Drying can also occur in the total or partial absence of ambient air. In this respect, drying can occur in the presence of CO2 or other drying gases (e.g., nitrogen). Accordingly, in particular embodiments, the air of the spray dryer is partially or wholly composed of carbon dioxide or nitrogen. In accordance with this embodiment, partial carbon dioxide or nitrogen is intended to mean a level in the range of 80-99% carbon dioxide and/or nitrogen.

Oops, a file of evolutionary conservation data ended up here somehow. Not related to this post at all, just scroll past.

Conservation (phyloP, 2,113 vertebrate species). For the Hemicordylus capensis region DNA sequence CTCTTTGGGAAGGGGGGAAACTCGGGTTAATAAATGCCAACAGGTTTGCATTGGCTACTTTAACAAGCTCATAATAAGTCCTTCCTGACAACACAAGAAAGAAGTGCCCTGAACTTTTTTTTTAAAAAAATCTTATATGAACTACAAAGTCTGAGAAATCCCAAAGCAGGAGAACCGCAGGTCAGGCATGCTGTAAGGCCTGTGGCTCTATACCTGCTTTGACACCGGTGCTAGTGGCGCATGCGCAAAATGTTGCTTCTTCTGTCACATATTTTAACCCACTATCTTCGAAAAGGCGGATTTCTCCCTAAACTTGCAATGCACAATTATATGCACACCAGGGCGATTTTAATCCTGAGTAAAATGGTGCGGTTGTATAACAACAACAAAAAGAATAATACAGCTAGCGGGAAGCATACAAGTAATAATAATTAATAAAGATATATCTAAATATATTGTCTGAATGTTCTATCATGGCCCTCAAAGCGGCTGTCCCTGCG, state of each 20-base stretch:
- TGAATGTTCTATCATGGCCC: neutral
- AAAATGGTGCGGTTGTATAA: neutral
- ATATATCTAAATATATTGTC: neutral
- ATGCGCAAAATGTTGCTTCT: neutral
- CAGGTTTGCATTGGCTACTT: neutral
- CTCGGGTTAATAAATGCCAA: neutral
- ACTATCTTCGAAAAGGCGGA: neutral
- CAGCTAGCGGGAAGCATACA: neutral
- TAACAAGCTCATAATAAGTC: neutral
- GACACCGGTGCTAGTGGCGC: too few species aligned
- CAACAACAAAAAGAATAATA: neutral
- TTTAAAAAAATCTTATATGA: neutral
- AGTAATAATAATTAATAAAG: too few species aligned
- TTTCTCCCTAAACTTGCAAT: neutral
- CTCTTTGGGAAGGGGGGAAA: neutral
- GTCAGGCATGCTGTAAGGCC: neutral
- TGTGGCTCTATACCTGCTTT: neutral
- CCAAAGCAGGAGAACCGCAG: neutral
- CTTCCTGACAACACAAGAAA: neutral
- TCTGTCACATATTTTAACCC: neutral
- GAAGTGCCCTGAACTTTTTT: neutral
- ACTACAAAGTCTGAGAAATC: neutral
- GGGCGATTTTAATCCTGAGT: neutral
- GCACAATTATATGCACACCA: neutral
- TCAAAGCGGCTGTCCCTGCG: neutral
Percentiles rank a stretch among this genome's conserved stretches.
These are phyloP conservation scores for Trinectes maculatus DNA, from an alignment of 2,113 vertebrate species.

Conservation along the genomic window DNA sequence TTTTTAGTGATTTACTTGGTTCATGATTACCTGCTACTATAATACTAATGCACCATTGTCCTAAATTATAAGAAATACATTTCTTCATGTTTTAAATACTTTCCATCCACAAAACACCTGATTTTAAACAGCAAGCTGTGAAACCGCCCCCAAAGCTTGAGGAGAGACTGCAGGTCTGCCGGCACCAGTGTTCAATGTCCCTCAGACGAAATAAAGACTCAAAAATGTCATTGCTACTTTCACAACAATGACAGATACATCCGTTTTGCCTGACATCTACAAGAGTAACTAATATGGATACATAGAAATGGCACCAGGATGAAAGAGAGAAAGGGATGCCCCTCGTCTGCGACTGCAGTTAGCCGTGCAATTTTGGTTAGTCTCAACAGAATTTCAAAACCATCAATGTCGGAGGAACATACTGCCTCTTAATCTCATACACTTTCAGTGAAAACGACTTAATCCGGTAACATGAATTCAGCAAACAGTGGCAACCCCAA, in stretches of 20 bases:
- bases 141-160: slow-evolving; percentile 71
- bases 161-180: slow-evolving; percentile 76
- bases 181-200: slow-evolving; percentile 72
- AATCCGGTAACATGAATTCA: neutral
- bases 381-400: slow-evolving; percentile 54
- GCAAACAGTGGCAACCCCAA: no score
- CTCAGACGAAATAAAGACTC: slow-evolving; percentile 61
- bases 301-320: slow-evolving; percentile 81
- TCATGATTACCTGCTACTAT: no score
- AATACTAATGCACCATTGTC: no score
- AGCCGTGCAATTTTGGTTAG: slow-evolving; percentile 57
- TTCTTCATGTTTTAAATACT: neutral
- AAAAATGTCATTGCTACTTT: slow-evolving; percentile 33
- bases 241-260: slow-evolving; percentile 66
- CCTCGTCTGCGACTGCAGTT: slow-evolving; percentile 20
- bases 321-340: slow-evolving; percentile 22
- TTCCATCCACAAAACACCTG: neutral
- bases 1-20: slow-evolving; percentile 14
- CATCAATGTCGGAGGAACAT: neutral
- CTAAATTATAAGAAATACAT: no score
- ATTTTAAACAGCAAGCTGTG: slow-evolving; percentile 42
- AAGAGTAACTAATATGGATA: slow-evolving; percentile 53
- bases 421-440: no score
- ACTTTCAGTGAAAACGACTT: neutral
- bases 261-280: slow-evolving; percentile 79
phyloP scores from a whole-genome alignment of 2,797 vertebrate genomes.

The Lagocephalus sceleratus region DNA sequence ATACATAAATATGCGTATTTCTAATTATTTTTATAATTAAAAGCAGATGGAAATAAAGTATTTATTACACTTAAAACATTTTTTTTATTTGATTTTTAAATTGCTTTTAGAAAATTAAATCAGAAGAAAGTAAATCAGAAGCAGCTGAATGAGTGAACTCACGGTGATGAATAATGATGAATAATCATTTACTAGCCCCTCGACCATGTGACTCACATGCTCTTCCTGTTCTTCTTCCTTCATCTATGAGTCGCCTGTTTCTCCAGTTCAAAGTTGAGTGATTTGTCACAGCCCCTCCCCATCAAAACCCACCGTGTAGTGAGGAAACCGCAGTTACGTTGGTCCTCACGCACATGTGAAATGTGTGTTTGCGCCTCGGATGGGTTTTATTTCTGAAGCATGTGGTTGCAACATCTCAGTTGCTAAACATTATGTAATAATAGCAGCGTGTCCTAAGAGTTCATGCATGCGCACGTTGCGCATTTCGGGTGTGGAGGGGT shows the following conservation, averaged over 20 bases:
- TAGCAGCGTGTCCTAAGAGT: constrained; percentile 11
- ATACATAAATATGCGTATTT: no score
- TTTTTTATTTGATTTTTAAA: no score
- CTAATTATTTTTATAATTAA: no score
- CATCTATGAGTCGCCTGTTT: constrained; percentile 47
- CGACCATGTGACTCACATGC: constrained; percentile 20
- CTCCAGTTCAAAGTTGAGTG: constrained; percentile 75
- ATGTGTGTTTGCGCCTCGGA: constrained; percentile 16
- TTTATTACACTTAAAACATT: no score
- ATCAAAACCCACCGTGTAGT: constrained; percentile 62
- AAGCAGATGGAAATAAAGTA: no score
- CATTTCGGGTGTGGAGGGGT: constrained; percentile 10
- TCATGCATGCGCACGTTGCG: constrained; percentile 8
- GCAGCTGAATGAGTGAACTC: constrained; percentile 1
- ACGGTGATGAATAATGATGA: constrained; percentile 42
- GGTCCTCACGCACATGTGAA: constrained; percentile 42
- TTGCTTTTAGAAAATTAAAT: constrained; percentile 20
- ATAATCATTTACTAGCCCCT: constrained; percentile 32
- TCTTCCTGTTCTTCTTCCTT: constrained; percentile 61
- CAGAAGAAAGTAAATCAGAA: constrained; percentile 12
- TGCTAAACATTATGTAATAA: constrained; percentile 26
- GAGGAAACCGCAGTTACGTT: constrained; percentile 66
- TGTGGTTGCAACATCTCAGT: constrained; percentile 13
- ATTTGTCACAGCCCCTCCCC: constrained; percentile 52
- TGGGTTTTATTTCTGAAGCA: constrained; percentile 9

Once the spray-dried flavor composition reaches the desired level of dryness, it can be used in a variety of consumer, food, or pharmaceutical products. In particular, the instant spray-dried flavor composition finds application in gums, confections, oral care products, beverages, snacks, dairy products, soups, sauces, condiments, detergents, fabric softeners and other fabric care products, antiperspirants, deodorants, talc, kitty litter, hair care and styling products, personal care products, air fresheners, cereals, baked goods and cleaners. Additionally, the spray-dried powder may be further processed by extrusion, coating, agglomeration, blending, compaction to impart additional functionality or benefits. While the instant invention is described in terms of the spray drying technique, the instant invention can employ other drying technologies or processes wherein the use of low humidity and temperature conditions result in improved product quality through volatile retention.